Listening to : Your Kiss Is On My List
Thought for the day: Goodbye Christmas 2013! You were good to me this year. Thank you.
Last week at this time there were hundreds of discarded Christmas trees at my local recycle site. Today there were none. Though the trees had been removed, the sky around the site clung to the scent of Christmas like an aging person trying to cling to their youth. The smell of pine was overwhelming and I was flooded with memories of my own holiday as I inhaled the heady scent. It made me wonder. How many memories went to the chipper with these discarded trees (mine was among them)? How many memories are now lost forever? How many people were sad to say goodbye to their tree? How many think the chipper was the proper place for Christmas 2013? So many questions, but here’s the main one. What if you could download everything your Christmas tree saw or everything you felt during the holidays. Would you want this option?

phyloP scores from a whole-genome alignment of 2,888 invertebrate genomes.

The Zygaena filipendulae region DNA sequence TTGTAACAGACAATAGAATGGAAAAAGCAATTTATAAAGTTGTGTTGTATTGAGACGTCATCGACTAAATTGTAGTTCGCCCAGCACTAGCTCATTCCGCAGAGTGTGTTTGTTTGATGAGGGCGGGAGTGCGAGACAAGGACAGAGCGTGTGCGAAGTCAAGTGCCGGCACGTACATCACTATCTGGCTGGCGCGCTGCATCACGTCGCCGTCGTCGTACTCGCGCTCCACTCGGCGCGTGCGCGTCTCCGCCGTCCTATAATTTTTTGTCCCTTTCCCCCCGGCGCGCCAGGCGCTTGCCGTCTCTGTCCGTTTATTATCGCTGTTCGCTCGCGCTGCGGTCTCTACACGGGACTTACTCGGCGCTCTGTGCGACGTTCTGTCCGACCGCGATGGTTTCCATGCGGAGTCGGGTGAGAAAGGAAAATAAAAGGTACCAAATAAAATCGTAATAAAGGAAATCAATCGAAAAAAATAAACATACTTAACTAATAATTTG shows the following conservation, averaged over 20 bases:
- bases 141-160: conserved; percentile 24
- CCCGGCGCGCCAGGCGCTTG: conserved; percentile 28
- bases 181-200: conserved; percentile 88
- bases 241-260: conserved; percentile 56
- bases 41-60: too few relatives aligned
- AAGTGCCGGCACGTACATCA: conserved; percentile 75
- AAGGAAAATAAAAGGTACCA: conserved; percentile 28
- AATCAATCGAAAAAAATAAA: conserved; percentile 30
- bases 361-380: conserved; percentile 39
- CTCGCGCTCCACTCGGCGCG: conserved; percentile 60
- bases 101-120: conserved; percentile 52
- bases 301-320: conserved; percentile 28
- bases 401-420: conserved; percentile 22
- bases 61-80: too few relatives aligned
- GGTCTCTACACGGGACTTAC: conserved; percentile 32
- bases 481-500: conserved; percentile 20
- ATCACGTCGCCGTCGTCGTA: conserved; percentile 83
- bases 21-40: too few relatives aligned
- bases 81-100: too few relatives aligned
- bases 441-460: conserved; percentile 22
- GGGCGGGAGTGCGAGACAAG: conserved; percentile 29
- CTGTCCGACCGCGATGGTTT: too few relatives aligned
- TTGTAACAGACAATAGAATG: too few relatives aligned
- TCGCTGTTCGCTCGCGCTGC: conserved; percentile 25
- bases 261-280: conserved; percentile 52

Listening to: Cavatina (them music from The Deer Hunter)
Thought for the day: Only that day dawns to which we are awake. ~Henry David Thoreau
Today has been one of those days where reading Facebook has brought me nothing but great sadness (and in one instance extreme sadness). Though I love how Facebook has reunited me with many of you, some days I wish I could go back to the Facebookozoic period (pre Facebook days). I was going to write about today’s sadness, but I just can’t and some of you know why. I decided to post something that would make you and me both smile, so here it is.
Behold. An early example of a photo in a photo almost as epic as Will Ferrell’s as seen here http://www.pinterest.com/pin/137008013633745832/ . Who invented this technique? Who thought it was breaking ground in portraitography? NOT ME! By the way, I found Will’s photo by Googling “Will Ferrell Olan Mills.” Most peeps from my generation are in possession of at least one Olan Mills photo. Don’t lie! Show us your #TBT #THROWBACKTHURSDAY Olan Mills photo in all its photo epic-ness! I Throwback Thursday Dare You!
Actually, the “serious” me in this photo sums up my day.
listening to: Boys of Summer
thought for the day: The best cure for insomnia is to get a lot of sleep. ~W. C. Fields (happy birthday W.C.)
Wednesday Night Dinner Club*** – Pomodora East – http://pomodoroeast.com/